Liar Liar Pants on Fire

So at what point do you determine that your child has gone from “developmentally normal fibber” to “pathological liar”?

I really need to know because I’m starting to think that at second grade, the lying should be slowing down instead of peeling out and squealing its tires, leaving frustrated parents and a nasty rubber smell in the dust.

I am referring to Boy #2. He has had a little “habit,” we’ll call it, of not telling the truth for a while now. At first I attributed it to the fact that he’s the middle child and is looking for attention or that he has an active imagination.

Now I’m beginning to wonder if he’s not practicing up for a future career as a con man. Or politician.

At first, we just thought he was trying not to get into trouble. Like we couldn’t figure out that Boy #3 didn’t write “Ha Ha Cooper” in pen on the door of the entertainment center considering that Boy #3 (Cooper) can’t yet spell and can barely write his letters.

And that whole “It wasn’t me!” argument seems to be running rampant through our entire house like it’s the H1N1 virus of excuses.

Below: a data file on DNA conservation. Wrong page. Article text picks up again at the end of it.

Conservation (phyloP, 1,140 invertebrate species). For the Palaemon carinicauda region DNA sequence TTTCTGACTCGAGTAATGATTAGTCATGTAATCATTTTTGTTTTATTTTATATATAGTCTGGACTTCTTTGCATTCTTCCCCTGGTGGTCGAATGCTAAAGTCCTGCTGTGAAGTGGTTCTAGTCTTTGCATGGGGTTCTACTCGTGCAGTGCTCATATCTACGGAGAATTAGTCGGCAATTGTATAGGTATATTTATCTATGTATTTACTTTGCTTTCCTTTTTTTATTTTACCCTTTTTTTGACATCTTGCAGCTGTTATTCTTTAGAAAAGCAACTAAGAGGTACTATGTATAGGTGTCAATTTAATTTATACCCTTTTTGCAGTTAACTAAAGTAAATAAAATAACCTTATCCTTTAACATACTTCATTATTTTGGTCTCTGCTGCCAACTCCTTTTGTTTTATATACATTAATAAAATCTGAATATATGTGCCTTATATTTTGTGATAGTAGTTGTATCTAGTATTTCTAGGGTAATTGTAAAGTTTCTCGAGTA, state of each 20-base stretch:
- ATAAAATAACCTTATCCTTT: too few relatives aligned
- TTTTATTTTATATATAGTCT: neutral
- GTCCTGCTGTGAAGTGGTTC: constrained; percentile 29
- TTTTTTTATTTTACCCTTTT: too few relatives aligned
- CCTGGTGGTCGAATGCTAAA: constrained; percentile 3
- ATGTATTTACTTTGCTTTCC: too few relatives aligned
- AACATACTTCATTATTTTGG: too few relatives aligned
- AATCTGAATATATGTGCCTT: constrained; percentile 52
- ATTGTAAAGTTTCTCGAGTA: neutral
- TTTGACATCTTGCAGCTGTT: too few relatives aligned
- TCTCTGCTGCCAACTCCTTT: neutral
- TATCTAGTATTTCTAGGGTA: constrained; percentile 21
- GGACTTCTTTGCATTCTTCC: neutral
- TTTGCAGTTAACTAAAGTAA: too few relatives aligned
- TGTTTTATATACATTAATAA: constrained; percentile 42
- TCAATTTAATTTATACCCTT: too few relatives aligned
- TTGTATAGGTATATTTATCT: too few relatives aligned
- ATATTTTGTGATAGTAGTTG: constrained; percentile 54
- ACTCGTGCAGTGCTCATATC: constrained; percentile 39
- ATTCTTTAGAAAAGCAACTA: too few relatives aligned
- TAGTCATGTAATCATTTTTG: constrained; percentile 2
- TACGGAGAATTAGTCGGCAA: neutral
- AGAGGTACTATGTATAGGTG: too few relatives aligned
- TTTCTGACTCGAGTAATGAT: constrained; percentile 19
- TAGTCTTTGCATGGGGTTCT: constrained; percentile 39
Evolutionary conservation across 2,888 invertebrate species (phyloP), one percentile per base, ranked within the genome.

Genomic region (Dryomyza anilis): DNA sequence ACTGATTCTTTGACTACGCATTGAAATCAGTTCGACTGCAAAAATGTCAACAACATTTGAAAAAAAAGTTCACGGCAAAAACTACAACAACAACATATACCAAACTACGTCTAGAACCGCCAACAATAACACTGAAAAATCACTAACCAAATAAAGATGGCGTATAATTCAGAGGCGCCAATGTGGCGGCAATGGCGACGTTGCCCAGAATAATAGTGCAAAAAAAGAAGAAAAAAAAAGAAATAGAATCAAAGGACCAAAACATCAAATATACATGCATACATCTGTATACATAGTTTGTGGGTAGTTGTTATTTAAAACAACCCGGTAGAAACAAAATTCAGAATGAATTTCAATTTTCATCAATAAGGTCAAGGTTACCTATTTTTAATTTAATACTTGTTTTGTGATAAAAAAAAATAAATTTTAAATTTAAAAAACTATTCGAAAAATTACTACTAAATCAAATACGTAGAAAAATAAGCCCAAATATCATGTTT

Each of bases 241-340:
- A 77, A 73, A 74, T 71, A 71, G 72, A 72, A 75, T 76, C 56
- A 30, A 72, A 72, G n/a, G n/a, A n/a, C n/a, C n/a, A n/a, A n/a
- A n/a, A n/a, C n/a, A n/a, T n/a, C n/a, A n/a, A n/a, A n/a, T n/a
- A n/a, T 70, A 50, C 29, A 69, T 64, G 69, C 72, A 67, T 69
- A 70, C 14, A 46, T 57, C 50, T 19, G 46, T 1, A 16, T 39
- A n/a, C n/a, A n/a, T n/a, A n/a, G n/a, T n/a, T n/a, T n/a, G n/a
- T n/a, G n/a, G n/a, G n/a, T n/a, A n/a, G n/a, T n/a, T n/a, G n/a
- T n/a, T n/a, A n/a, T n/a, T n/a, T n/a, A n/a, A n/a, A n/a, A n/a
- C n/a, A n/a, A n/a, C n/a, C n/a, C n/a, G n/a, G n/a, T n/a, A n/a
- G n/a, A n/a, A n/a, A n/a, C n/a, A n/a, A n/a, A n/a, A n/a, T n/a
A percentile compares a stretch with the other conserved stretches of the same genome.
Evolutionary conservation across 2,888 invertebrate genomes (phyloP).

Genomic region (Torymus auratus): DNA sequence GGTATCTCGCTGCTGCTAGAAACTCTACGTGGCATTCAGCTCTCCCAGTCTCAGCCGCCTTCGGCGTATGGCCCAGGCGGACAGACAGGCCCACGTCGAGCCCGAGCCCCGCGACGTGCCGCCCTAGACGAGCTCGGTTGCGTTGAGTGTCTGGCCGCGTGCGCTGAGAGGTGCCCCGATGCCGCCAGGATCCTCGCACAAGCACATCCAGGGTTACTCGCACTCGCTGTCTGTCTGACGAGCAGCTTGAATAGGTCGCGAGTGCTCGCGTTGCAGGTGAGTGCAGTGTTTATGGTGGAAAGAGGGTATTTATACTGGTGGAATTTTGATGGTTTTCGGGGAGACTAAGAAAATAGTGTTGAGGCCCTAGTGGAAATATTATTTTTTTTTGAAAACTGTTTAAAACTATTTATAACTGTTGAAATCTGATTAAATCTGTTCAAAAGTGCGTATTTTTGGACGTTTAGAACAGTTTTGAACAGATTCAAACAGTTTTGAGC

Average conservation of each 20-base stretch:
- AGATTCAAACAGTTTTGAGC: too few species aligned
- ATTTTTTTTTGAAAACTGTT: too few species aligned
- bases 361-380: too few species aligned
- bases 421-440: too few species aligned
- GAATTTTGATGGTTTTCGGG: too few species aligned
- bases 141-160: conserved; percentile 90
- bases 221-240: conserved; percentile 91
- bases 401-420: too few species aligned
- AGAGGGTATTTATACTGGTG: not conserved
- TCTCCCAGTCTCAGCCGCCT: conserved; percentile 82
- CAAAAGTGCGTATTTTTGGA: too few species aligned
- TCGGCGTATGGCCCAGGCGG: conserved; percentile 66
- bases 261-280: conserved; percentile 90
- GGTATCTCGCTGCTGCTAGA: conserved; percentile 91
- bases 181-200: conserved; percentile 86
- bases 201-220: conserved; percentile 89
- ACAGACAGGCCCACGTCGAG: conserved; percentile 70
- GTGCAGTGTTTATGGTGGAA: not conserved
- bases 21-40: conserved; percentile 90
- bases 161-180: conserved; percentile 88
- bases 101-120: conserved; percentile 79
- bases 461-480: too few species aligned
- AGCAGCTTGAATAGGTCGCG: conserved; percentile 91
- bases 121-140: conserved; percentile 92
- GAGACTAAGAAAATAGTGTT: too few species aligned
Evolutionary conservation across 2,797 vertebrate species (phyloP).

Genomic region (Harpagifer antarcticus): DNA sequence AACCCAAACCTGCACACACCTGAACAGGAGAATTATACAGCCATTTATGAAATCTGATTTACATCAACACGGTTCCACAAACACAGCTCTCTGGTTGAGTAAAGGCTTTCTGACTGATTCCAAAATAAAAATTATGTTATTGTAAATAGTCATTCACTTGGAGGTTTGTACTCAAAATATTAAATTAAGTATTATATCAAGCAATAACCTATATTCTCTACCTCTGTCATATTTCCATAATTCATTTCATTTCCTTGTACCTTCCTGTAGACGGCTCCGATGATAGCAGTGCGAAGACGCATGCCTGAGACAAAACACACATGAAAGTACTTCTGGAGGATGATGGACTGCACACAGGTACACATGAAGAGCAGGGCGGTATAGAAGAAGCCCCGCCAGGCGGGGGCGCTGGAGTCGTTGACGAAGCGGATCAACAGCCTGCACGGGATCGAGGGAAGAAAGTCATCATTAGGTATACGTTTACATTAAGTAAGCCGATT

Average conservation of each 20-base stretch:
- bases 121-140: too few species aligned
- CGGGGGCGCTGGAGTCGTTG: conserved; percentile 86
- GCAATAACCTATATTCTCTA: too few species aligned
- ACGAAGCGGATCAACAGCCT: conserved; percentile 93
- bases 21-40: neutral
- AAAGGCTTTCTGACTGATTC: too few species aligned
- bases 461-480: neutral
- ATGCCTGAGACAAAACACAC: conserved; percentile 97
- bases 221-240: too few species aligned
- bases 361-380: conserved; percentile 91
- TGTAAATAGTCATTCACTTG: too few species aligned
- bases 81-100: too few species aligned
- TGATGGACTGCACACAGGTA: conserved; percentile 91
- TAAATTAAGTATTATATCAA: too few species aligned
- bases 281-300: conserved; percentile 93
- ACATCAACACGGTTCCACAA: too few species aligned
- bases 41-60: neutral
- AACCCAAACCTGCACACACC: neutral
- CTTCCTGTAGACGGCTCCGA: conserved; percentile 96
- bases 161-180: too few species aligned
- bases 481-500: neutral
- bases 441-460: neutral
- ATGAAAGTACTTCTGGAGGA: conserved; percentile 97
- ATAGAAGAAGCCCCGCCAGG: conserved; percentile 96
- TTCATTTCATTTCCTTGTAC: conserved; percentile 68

But now it’s just starting to get silly. Like convincing his cousin that his name is really “Harry,” as in Harry Potter, or insisting that a pair of 3-D glasses from the movie theater are his real prescription glasses that he has to wear all the time.

Then there’s the fact that when he brought home his journal at the end of first grade, we noticed that he started the school year by writing that his mom and dad had gotten divorced and that his older brother went to live with his dad. And he kept up the charade for at least three entries. Never mind the fact that his dad and I have never considered nor discussed divorced and actually get along better now than we probably ever have in our 14-year marriage.

So is this normal, or should my parental alarm be going off?

Yesterday when discussing our son’s behavior with Husband, I oh-so eloquently summed up my fears: “He’s going to be a sneaky little sh*t.” (I’m pretty sure that’s how the parenting books say you’re supposed to talk about your kid.)

Advice anyone? I love him to pieces. He’s such a smart and funny boy, but I don’t want to be looking back someday when I’m visiting him in prison and say, “I probably should’ve seen the signs.”

Anyone else dealing with this? Anyone? Bueller?


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